August 20, 2004

[December 2002] I have not always been a Christian. I went to church as a kid, a liberal Protestant church – the emphasis was on Jesus as a manifestation of God’s love for us, not so much on Jesus’ heroic work in the world, then and now. I could kind of easily accept that there was an all-powerful God who created the world, and even that he loved me and would take care of me. When I was young. By the time I was a teenager, I had pulled away. The world seemed to me to be full of indications of God’s indifference, or maybe a harsh kind of toughlove. Stephen King’s confused Christian humanism, in which people are part of a struggle between good and evil, and God favors the good, but doesn’t really play favorites – really resonated with me. In his view, it’s up to people what happens. I think I felt, as long as human effort and courage were what really counted in the end, religious belief might be detrimental or useless – extraneous, say, an impediment or extra baggage. You didn’t need it.

So that’s where I was. Now how did I get from there to where I am now, almost twenty years later? It took a lot of little, influential (but never conclusive) steps.

1. I had a Christian friend in high school, Jane Dvorak, who witnessed aggressively to me. She was responsible for introducing me to the music of Michael Card, the writing of C.S. Lewis, her friend Lizo Scott, the NIV translation of the Bible, and the leader of the Christian fellowship at Wesleyan.

2. My meeting with Lizo Scott – whose gentle manner and thoughtfulness impressed me greatly – only took place by a coincidence that struck me as contrived to the point of flamboyance.

3. By the end of my senior year in high school, I had lost my smug confidence in myself as someone reliable and smart. (My perfectionism was also aggravated to the point where I would have needed divine assistance to meet my own expectations for myself. But if we bring that in, we have to draw a distinction between the false Christianity of my own making that made my life miserable for several years… and the kind of Christianity I’m talking about, that a normal person might actually choose to believe.)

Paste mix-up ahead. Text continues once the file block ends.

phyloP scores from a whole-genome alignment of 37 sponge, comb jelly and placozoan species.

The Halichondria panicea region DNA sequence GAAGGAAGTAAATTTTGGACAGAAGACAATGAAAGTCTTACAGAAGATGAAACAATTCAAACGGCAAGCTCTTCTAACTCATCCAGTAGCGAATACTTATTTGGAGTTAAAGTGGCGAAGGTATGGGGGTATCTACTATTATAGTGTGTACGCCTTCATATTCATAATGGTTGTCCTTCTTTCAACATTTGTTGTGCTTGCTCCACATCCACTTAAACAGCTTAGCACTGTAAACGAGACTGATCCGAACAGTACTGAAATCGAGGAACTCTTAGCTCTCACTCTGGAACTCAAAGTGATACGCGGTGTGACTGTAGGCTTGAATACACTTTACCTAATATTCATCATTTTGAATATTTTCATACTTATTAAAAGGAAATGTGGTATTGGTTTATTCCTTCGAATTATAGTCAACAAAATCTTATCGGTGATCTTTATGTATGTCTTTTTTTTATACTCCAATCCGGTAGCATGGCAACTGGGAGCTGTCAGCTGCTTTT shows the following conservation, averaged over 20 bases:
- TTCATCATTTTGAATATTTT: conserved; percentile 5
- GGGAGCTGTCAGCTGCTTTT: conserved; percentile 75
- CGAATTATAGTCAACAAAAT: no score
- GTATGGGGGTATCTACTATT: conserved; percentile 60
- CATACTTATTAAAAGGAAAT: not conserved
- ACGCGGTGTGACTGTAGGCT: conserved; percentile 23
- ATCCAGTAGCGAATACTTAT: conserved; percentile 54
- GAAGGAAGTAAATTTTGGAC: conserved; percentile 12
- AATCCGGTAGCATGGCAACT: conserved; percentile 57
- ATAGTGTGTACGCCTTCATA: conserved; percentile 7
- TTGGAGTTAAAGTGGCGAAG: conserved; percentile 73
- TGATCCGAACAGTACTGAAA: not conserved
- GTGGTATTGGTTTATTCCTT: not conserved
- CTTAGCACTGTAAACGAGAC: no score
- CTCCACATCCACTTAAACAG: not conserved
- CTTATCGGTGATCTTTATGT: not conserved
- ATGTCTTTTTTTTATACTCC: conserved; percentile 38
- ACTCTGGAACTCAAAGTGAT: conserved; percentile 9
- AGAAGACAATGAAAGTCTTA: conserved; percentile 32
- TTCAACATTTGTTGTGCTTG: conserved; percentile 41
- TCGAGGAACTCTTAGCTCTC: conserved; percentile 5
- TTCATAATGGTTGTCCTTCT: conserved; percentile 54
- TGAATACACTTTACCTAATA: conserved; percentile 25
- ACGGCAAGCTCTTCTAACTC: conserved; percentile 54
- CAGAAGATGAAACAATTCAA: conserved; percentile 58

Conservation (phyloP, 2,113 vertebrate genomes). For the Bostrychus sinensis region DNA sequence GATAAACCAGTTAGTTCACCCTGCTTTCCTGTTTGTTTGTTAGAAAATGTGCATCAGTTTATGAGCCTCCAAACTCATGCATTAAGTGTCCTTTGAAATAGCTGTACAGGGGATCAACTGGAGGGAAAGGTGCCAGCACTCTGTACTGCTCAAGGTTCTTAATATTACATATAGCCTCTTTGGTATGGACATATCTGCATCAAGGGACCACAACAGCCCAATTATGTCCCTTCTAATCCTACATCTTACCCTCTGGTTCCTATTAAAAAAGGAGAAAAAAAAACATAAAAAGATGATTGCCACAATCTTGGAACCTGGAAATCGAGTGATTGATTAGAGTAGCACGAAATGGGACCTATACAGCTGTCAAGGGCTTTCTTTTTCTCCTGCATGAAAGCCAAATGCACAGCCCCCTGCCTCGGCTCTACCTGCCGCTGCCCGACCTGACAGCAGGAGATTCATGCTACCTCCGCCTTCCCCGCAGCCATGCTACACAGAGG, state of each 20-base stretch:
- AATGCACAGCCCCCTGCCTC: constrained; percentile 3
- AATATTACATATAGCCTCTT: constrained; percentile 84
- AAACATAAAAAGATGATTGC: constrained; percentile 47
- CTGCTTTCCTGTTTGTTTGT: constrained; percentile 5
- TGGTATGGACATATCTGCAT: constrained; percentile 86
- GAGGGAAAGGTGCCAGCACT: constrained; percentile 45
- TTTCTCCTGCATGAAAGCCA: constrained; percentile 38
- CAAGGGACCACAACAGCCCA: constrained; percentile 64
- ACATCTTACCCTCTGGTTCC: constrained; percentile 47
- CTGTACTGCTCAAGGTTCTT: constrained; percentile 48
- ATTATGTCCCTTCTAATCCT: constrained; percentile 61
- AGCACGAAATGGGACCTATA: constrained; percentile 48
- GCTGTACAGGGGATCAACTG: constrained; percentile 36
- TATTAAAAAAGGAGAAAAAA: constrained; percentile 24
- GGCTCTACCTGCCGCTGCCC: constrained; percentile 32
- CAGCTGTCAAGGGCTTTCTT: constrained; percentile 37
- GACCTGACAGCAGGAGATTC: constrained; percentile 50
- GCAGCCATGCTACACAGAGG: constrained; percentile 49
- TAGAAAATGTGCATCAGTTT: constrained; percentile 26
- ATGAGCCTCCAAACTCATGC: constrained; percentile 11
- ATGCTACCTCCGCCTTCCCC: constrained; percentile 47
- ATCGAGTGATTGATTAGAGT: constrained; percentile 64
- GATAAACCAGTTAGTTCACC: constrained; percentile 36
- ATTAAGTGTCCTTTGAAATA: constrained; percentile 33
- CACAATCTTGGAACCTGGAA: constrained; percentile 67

4. The Christian Fellowship at Wesleyan – run by an organization called Inter Varsity – was a big influence. I wouldn’t have gotten involved with them if not for #1, #2 and #3.

5. In the WCF, I had many friends whom I adored and from whom I came to understand and respect Christians far more than I had. Aside from the individuals, the experience of being part of a close-knit group of people who cared for each other – in many ways, because they were all friends – but also because they were Christian… had an enormous impact.

6. It could get monotonous to take a separate step to describe the impact of each individual person who influenced me. It’s quite a “cloud of witnesses.” Freshman year of college, Andrew Springman personally ‘discipled’ me. My first real girlfriend, Kate Edgerton, someone I greatly esteemed and cared about, was born again while she was studying abroad in China (after our relationship was over). Dru Stevenson, who became leader of the WCF when I was a senior, irritated and angered me, but left a lasting impression. Michael Card and Keith Green, songwriters. C.S. Lewis, J.R.R. Tolkien, Daniel Taylor, Pascal (mediated through Thomas V. Morris), G.K. Chesterton, Annie LaMott, Chaim Potok – all writers. Malcolm X and Martin Luther King, Jr. Delphia McClure, a resident at the old folks’ center I worked at in D.C. Danita Pollard, my roommate in L.A.

7. Some of the most powerful ‘proofs’ are so difficult to convey, but I’ll give this one a shot. I could not adequately account for the fact that Jesus Christ, instead of fading into irrelevance as I got older and saw more of the world, continued to be a gnawing concern and a persistent preoccupation. What was the deal with this Jesus? Why wouldn’t he just go away? This feeling lingered while I was trying to be a generic deist, as well as when I was trying to be an agnostic.

8. The fact that I went through a period of immense guilt and suffering just before returning to God is probably relevant. If I considered it determinative – if I thought faith in Christ was just a psychological game I’m playing with myself to cope with the pain of life – obviously, I wouldn’t be a Christian. However, if someone wants to say, “See. It’s a crutch for weak people,” I would agree with that. I have no problem with accepting the support God offers me to get through a life that requires more virtue and strength than I possess.

9. In L.A. I made a decision to start praying again. I can’t really explain it – except I was at a critical time and it was time to either start leaning on God or not. That was a kind of crux – I made a commitment to follow God, to affirm that He existed, on the basis of what I knew at that point. So factors that followed this point in time are a little different from those that came before – clearly, commitment to a point of view inevitably leads to more evidence supporting that point of view – believing precedes seeing.

10. Since then, I’ve come to believe, not only that God exists, but that he has spoken through the Bible and that Jesus really was the Christ. That has primarily happened through finding a Christian community (my home fellowship group) and a teacher (Dr. Tim Keller, of Redeemer Presbyterian Church) who won my confidence.


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